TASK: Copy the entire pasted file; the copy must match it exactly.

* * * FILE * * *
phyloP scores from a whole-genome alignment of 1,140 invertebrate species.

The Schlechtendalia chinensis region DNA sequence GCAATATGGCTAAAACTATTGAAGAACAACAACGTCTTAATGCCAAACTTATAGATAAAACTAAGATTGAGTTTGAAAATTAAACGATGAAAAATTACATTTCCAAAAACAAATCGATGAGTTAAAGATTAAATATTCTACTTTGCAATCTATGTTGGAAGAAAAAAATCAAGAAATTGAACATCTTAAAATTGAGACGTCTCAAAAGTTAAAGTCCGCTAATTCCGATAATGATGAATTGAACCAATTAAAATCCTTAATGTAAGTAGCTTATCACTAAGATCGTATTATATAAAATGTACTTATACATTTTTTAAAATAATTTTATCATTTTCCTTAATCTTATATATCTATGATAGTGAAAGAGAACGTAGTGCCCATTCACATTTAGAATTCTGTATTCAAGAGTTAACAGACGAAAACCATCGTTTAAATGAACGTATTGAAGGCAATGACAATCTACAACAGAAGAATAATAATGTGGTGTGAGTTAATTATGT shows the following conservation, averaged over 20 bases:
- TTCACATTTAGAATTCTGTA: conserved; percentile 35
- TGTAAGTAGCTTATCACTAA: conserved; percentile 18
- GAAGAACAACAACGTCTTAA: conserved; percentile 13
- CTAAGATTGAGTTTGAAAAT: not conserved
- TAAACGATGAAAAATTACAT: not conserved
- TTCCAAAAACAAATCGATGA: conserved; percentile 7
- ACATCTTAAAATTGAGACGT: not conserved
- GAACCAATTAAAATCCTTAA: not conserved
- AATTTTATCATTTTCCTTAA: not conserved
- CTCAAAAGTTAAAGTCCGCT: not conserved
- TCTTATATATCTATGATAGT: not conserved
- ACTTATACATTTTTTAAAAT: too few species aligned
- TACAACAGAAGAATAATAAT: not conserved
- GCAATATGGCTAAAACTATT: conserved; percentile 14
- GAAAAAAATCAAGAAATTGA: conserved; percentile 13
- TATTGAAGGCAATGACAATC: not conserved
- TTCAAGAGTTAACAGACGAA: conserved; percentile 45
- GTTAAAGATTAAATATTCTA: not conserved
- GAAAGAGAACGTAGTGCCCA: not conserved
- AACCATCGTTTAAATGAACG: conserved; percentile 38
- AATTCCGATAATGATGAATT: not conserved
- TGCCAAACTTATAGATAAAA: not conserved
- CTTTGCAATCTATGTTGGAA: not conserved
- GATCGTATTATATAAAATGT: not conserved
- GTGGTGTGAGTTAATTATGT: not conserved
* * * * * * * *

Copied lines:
phyloP scores from a whole-genome alignment of 1,140 invertebrate species.

The Schlechtendalia chinensis region DNA sequence GCAATATGGCTAAAACTATTGAAGAACAACAACGTCTTAATGCCAAACTTATAGATAAAACTAAGATTGAGTTTGAAAATTAAACGATGAAAAATTACATTTCCAAAAACAAATCGATGAGTTAAAGATTAAATATTCTACTTTGCAATCTATGTTGGAAGAAAAAAATCAAGAAATTGAACATCTTAAAATTGAGACGTCTCAAAAGTTAAAGTCCGCTAATTCCGATAATGATGAATTGAACCAATTAAAATCCTTAATGTAAGTAGCTTATCACTAAGATCGTATTATATAAAATGTACTTATACATTTTTTAAAATAATTTTATCATTTTCCTTAATCTTATATATCTATGATAGTGAAAGAGAACGTAGTGCCCATTCACATTTAGAATTCTGTATTCAAGAGTTAACAGACGAAAACCATCGTTTAAATGAACGTATTGAAGGCAATGACAATCTACAACAGAAGAATAATAATGTGGTGTGAGTTAATTATGT shows the following conservation, averaged over 20 bases:
- TTCACATTTAGAATTCTGTA: conserved; percentile 35
- TGTAAGTAGCTTATCACTAA: conserved; percentile 18
- GAAGAACAACAACGTCTTAA: conserved; percentile 13
- CTAAGATTGAGTTTGAAAAT: not conserved
- TAAACGATGAAAAATTACAT: not conserved
- TTCCAAAAACAAATCGATGA: conserved; percentile 7
- ACATCTTAAAATTGAGACGT: not conserved
- GAACCAATTAAAATCCTTAA: not conserved
- AATTTTATCATTTTCCTTAA: not conserved
- CTCAAAAGTTAAAGTCCGCT: not conserved
- TCTTATATATCTATGATAGT: not conserved
- ACTTATACATTTTTTAAAAT: too few species aligned
- TACAACAGAAGAATAATAAT: not conserved
- GCAATATGGCTAAAACTATT: conserved; percentile 14
- GAAAAAAATCAAGAAATTGA: conserved; percentile 13
- TATTGAAGGCAATGACAATC: not conserved
- TTCAAGAGTTAACAGACGAA: conserved; percentile 45
- GTTAAAGATTAAATATTCTA: not conserved
- GAAAGAGAACGTAGTGCCCA: not conserved
- AACCATCGTTTAAATGAACG: conserved; percentile 38
- AATTCCGATAATGATGAATT: not conserved
- TGCCAAACTTATAGATAAAA: not conserved
- CTTTGCAATCTATGTTGGAA: not conserved
- GATCGTATTATATAAAATGT: not conserved
- GTGGTGTGAGTTAATTATGT: not conserved